Beating yourself up and calling yourself a failure isn’t going to do you any good. Remind yourself that you are capable of doing great things, pull your bootstraps on, and get your shit done! Take it little by little, assuring you’re not trying to get too much done in a short period of time. Honestly, the hardest part of doing anything is just starting. Type out that title page, start that outline, pull out that textbook, and break out those highlighters. Tell yourself that the task is NOT bigger than you and that you can take it.

Make sure to stay focused though — as I said before: if you know you haven’t been too productive lately, make sure to be intentional about how you’re spending your time. Don’t lay in bed for six hours if you know you have things to do, even if they’re stressing you out. In the end, your lack of productivity will make yourself feel MORE stressed in the end, and can affect the way you view yourself, which has a direct correlation to the quality of your mental health!

LOVE YOURSELF!

I hope some of these tips help you out. But honestly, give yourself a damn break. You’ve got this! You’re doing great. I know all these things are easier said than done, but just make sure you’re taking it all little by little. It’s not the end of the world if you mess up. We all do it – none of us are perfect students – or perfect people at that. Just try your best, plan as much as you can, and make sure you’re doing everything that’s in your best interest. You’ve made it this far, and honestly, that’s a huge achievement in itself! And as I’m sure you don’t hear this enough, I’m proud of you.

Written by: Olivia Flores
Featured Image: Prescence.io

Sdyle: Madison Santos

Today I was at the library and ran into the lovely Madison Santos. Madison is a Sociology major here at San Diego State, and she for sure dresses with spunk. We had a chat about some of her style inspirations, views on trends and how to dress with a difference by adding your own flavor. This interview has been edited for clarity and length.

Are there any people or profiles that give you inspiration?
I do, I follow a lot of photographers mostly, and then some models who I think have really good fashion sense. This is one one of my favorite profiles: shoptrendyandtipsy. I am actually making a top similar to this at the moment:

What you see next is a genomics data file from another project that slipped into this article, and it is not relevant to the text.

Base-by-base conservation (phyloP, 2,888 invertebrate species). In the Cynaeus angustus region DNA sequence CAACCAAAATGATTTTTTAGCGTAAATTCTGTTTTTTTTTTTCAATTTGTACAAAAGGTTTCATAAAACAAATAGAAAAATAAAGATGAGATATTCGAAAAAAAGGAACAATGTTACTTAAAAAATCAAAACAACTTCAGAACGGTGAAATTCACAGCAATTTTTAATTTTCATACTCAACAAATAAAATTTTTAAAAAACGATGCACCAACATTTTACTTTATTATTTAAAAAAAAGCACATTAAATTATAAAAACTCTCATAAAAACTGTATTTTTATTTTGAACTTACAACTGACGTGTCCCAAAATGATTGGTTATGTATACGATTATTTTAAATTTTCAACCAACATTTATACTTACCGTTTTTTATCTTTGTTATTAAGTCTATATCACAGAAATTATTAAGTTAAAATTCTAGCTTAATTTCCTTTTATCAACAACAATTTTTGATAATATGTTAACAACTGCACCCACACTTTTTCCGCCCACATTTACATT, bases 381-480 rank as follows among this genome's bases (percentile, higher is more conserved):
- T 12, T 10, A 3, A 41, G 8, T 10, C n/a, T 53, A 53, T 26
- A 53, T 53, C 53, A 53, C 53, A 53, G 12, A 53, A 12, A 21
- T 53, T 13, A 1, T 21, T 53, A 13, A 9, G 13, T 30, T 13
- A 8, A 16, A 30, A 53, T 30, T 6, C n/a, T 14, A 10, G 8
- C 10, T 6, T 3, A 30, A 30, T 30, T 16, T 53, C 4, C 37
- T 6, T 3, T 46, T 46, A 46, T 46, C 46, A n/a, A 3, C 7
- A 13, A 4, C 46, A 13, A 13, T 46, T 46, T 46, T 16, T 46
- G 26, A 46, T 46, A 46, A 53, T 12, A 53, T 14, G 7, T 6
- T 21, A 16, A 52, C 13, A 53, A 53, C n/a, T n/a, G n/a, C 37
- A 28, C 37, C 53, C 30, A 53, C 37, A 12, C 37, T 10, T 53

via shoptrendyandtipsy's Instagram

Do you often recreate your own clothes? 

Yes, and no. I am really skinny and a lot of clothes don’t fit me the right way. So I sometimes have to redo clothes to make them suit my body type. If I have extra fabric left over, I like to make little tube/tank tops or whatever.

One time I didn’t have any pants so I stole my boyfriend’s jeans, cut them, took them in at the sides, and made them into high waited shorts and they looked really cool.

What are some of your favorite places to shop in San Diego?

I guess there is nothing specific to San Diego, but I mostly shop at Brandy Melville, and when I can afford it, at Urban Outfitters. I also like a lot of boutique stores because I love clothes that people can’t find. I hate it when I buy something from Forever 21 and then see five people wearing the same thing. It’s nice having some individualism. I buy a lot of stuff when I go out of the country, too.

Do you have a favorite brand?

It definitely changes, but I am into things that are cottony, soft and cozy. I am starting to get more into ‘pretty girl grunge’ or ‘hipster girl grunge’ type stuff.

What’s one piece of clothing you have made the biggest splurge on?

There was this one time with my step dad when we were going to a funeral and he was trying to make things seem happier. My sister and mom had also gone away on holiday and I couldn’t go. So we went shopping at Nordstrom and I tried on a dress that he let me get. I get scared to wear it in college though, because I feel like everything we do is very sloppy and I don’t want to damage it. I haven’t had a chance to wear it a lot since I got it [in high school], but I’m sure I can still I can still rock it.

“I don’t really like wearing dresses and skirts… because I like to sit like a guy”

What’s your favorite staple?

I am definitely into skin tight leggings or sweat pants and then just a cozy tiny little tank top— that’s like my go to. I don’t really like wearing dresses and skirts… because I like to sit like a guy.